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Ransomware gang exploiting unpatched Veeam backup products
Cyber criminals with links to multiple virulent ransomware strains are exploiting a recently disclosed vulnerability in Veeam’s Backup & Replication product, threat analysts have warned
Researchers at WithSecure have issued an alert after uncovering evidence that a notorious cyber criminal gang is exploiting a recently disclosed vulnerability in Veeam Backup & Replication data backup and recovery software to access its victims’ networks.
Tracked as CVE-2023-27532, the Veeam vulnerability was first published on 7 March 2023. It enables an unauthenticated user who has accessed the backup infrastructure network perimeter to get their hands on encrypted credentials stored in the configuration database, which may ultimately lead to them gaining access to the backup infrastructure hosts.
It is classified as a high-severity bug and carries a CVSS v3 score of 7.5. It exists in the Veeam.Backup.Service.exe process of Veaam Backup & Replication, Veeam Cloud Connect, Veeam Cloud Connect for the Enterprise and Veeam Backup & Replication Community Edition.
“WithSecure Intelligence identified attacks which occurred in late March 2023 against internet-facing servers running Veeam Backup & Replication software,” wrote WithSecure analysts Neeraj Singh and Mohammad Kazem Hassan Nejad.
“Our research indicates with high confidence that the intrusion set used in these attacks is consistent with activities attributed to the FIN7 activity group. It is likely that initial access and execution was achieved through a recently patched Veeam Backup & Replication vulnerability, CVE-2023-27532,” they explained.
Neeraj Singh and Mohammad Kazem Hassan Nejad, WithSecure
FIN7 is a prolific and dangerous financially motivated operator that has deployed multiple strains of ransomware in its attacks – including BlackCat/ALPHV, BlackMatter, DarkSide and, at one time, REvil – after pivoting to extortion from payment card data theft about three years ago.
The group may have links to multiple recent high-profile cyber attacks, including the developing heist on UK public sector outsourcer Capita, payments systems giant NCR and Munster Technological University in Ireland. There is no indication at the time of writing that any of these intrusions involved exploitation of the Veeam compromise.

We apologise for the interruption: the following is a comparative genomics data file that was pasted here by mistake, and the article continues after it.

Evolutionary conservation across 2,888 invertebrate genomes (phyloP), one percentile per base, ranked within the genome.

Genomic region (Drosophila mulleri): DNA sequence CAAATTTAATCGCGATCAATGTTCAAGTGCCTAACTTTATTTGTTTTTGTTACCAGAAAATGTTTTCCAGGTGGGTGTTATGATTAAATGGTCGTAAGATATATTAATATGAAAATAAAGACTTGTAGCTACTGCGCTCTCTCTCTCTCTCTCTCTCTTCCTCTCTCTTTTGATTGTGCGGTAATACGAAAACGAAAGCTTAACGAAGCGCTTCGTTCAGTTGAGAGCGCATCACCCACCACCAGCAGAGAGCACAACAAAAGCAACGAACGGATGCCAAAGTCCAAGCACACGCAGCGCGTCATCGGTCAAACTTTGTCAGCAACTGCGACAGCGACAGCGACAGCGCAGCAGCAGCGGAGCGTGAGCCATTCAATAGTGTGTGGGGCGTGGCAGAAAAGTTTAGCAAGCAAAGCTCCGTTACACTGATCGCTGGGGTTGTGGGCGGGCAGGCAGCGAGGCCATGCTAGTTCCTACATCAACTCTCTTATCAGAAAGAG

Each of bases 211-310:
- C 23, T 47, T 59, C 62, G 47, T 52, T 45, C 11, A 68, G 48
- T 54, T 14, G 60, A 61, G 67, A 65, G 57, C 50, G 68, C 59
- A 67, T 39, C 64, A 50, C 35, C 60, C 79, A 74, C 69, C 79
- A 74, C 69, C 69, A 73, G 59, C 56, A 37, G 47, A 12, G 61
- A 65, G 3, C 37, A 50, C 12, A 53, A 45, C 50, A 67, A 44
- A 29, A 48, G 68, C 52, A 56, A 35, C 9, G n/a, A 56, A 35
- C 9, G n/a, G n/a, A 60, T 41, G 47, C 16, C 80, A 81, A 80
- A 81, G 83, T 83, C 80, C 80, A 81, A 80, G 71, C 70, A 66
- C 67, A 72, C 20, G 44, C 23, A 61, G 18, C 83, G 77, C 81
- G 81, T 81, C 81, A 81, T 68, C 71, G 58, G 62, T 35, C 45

On 28 March 2023, Singh and Nejad said they saw activity across multiple internet-facing servers running Veeam Backup & Replication, in which a SQL server process related to the backup instance executed a shell command, which performed in-memory download and execution of a PowerShell script.
FIN7 is known to be particularly fond of the PowerShell scripting language – Mandiant once described PowerShell as the gang’s “love language” – and on this occasion, all instances of the PowerShell scripts seen were Powertrash, an obfuscated loader directly attributed to FIN7.
Powertrash itself is used to execute various payloads, including but not limited to old “favourites” such as the Carbanak malware, with which FIN7 originally made its name, and of course the ubiquitous Cobalt Strike, but this time round they used Diceloader (aka Lizar) to gain a foothold.
Singh and Nejad said that while the exact method FIN7 used to invoke the initial shell command was unknown, it was likely achieved via the Veeam bug, based on a number of factors:
- All affected servers had TCP open port 9401 – used for communication with the Veeam Backup Service over SSL exposed to the internet – and network activity with external IP addresses was seen over said port right before the shell command was invoked.
- The vulnerability was patched a few weeks prior, and exploitation of it requires access to port 9401.
- None of the affected servers had been patched against the Veeam bug.
- A proof-of-concept exploit was circulating on 23 March, which contains the same execution chain as seen in this campaign.
WithSecure’s observers said they also saw suspicious activity on the affected servers on 24 March, which they believe may have been evidence that FIN7 was performing large-scale vulnerability scanning to find at-risk servers.
Once inside, they said, FIN7 used a series of commands and custom scripts to begin to gather data on their targets, and executed a series of SQL commands to steal information from the Veeam backup database, as well as retrieving stored credentials and using them to attempt lateral movement.
Ultimately, it is possible that these footholds would have developed into ransomware hits, and with absent patching or widespread awareness, some may yet do so.
However, according to Singh and Nejad, the probable rarity of Veeam backup servers with TCP port 9401 publicly exposed means the scope of the incident is likely limited.
The vulnerability is resolved by builds 12 (220.127.116.110 P20230223) and 11a (18.104.22.1681 P20230227) of Veeam Backup & Replication. As a temporary workaround, users operating an all-in-one Veeam appliance with no remote backup infrastructure components can block external connections to Port TCP 9401 in the backup server firewall until they can install the patch.
Read more about FIN7 activity
- A Ukrainian man has been sentenced to five years in prison after being convicted as one of the primary hackers behind the notorious FIN7 financial malware ring.
- Researchers from Symantec share fresh insight into the ongoing development of the ransomware-as-a-service family known variously as ALPHV, BlackCat and Noberus.
- Capita says it has uncovered evidence of data exfiltration from a small proportion of its server estate following a cyber attack at the end of March.